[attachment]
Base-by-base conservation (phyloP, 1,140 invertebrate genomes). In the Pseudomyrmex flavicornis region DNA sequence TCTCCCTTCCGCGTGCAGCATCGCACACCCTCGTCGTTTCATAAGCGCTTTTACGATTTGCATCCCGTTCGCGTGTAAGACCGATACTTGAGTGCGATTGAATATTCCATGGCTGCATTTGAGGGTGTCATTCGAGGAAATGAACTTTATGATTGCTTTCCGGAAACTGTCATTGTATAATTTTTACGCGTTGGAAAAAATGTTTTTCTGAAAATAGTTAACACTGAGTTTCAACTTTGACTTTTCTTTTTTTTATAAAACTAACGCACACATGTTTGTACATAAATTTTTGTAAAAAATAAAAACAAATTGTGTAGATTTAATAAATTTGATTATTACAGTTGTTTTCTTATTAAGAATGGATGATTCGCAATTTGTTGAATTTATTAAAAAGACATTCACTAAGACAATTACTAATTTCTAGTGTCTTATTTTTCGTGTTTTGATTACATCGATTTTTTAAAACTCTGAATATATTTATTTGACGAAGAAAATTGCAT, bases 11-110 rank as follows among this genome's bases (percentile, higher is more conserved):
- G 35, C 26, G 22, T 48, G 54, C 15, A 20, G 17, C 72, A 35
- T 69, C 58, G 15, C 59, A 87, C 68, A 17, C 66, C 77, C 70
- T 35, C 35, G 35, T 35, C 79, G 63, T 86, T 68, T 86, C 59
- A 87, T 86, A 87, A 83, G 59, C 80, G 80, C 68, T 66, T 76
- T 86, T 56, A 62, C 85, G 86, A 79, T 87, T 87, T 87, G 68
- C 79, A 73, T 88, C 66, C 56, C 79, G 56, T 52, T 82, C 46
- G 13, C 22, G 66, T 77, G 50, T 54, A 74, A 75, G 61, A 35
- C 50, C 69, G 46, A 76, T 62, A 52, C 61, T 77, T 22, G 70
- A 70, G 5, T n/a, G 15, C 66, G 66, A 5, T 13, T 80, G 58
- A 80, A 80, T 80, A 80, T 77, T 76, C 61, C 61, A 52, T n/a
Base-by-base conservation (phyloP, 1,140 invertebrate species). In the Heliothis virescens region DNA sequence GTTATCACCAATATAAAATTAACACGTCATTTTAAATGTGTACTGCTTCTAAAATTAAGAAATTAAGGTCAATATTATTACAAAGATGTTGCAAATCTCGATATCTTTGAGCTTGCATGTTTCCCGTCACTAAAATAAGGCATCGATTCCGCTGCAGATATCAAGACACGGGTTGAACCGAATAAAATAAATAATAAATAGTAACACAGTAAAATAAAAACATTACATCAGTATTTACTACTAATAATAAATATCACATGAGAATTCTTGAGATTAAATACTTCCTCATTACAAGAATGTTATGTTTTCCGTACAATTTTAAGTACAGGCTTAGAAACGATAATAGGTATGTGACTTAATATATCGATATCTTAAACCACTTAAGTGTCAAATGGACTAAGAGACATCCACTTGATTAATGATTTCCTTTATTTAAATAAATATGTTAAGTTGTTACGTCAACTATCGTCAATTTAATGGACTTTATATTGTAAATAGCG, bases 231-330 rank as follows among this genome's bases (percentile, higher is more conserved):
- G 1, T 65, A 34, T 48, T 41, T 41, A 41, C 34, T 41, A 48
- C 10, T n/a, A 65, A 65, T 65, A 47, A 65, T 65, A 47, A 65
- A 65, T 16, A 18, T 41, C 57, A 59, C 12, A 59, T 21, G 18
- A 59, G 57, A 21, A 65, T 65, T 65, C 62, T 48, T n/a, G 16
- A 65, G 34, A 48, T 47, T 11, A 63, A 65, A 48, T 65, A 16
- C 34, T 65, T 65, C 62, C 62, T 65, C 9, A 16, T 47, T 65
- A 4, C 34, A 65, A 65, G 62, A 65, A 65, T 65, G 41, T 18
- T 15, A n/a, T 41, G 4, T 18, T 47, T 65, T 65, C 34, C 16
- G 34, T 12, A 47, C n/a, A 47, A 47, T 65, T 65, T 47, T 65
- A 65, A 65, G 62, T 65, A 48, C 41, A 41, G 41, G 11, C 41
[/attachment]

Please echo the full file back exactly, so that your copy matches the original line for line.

Base-by-base conservation (phyloP, 1,140 invertebrate genomes). In the Pseudomyrmex flavicornis region DNA sequence TCTCCCTTCCGCGTGCAGCATCGCACACCCTCGTCGTTTCATAAGCGCTTTTACGATTTGCATCCCGTTCGCGTGTAAGACCGATACTTGAGTGCGATTGAATATTCCATGGCTGCATTTGAGGGTGTCATTCGAGGAAATGAACTTTATGATTGCTTTCCGGAAACTGTCATTGTATAATTTTTACGCGTTGGAAAAAATGTTTTTCTGAAAATAGTTAACACTGAGTTTCAACTTTGACTTTTCTTTTTTTTATAAAACTAACGCACACATGTTTGTACATAAATTTTTGTAAAAAATAAAAACAAATTGTGTAGATTTAATAAATTTGATTATTACAGTTGTTTTCTTATTAAGAATGGATGATTCGCAATTTGTTGAATTTATTAAAAAGACATTCACTAAGACAATTACTAATTTCTAGTGTCTTATTTTTCGTGTTTTGATTACATCGATTTTTTAAAACTCTGAATATATTTATTTGACGAAGAAAATTGCAT, bases 11-110 rank as follows among this genome's bases (percentile, higher is more conserved):
- G 35, C 26, G 22, T 48, G 54, C 15, A 20, G 17, C 72, A 35
- T 69, C 58, G 15, C 59, A 87, C 68, A 17, C 66, C 77, C 70
- T 35, C 35, G 35, T 35, C 79, G 63, T 86, T 68, T 86, C 59
- A 87, T 86, A 87, A 83, G 59, C 80, G 80, C 68, T 66, T 76
- T 86, T 56, A 62, C 85, G 86, A 79, T 87, T 87, T 87, G 68
- C 79, A 73, T 88, C 66, C 56, C 79, G 56, T 52, T 82, C 46
- G 13, C 22, G 66, T 77, G 50, T 54, A 74, A 75, G 61, A 35
- C 50, C 69, G 46, A 76, T 62, A 52, C 61, T 77, T 22, G 70
- A 70, G 5, T n/a, G 15, C 66, G 66, A 5, T 13, T 80, G 58
- A 80, A 80, T 80, A 80, T 77, T 76, C 61, C 61, A 52, T n/a
Base-by-base conservation (phyloP, 1,140 invertebrate species). In the Heliothis virescens region DNA sequence GTTATCACCAATATAAAATTAACACGTCATTTTAAATGTGTACTGCTTCTAAAATTAAGAAATTAAGGTCAATATTATTACAAAGATGTTGCAAATCTCGATATCTTTGAGCTTGCATGTTTCCCGTCACTAAAATAAGGCATCGATTCCGCTGCAGATATCAAGACACGGGTTGAACCGAATAAAATAAATAATAAATAGTAACACAGTAAAATAAAAACATTACATCAGTATTTACTACTAATAATAAATATCACATGAGAATTCTTGAGATTAAATACTTCCTCATTACAAGAATGTTATGTTTTCCGTACAATTTTAAGTACAGGCTTAGAAACGATAATAGGTATGTGACTTAATATATCGATATCTTAAACCACTTAAGTGTCAAATGGACTAAGAGACATCCACTTGATTAATGATTTCCTTTATTTAAATAAATATGTTAAGTTGTTACGTCAACTATCGTCAATTTAATGGACTTTATATTGTAAATAGCG, bases 231-330 rank as follows among this genome's bases (percentile, higher is more conserved):
- G 1, T 65, A 34, T 48, T 41, T 41, A 41, C 34, T 41, A 48
- C 10, T n/a, A 65, A 65, T 65, A 47, A 65, T 65, A 47, A 65
- A 65, T 16, A 18, T 41, C 57, A 59, C 12, A 59, T 21, G 18
- A 59, G 57, A 21, A 65, T 65, T 65, C 62, T 48, T n/a, G 16
- A 65, G 34, A 48, T 47, T 11, A 63, A 65, A 48, T 65, A 16
- C 34, T 65, T 65, C 62, C 62, T 65, C 9, A 16, T 47, T 65
- A 4, C 34, A 65, A 65, G 62, A 65, A 65, T 65, G 41, T 18
- T 15, A n/a, T 41, G 4, T 18, T 47, T 65, T 65, C 34, C 16
- G 34, T 12, A 47, C n/a, A 47, A 47, T 65, T 65, T 47, T 65
- A 65, A 65, G 62, T 65, A 48, C 41, A 41, G 41, G 11, C 41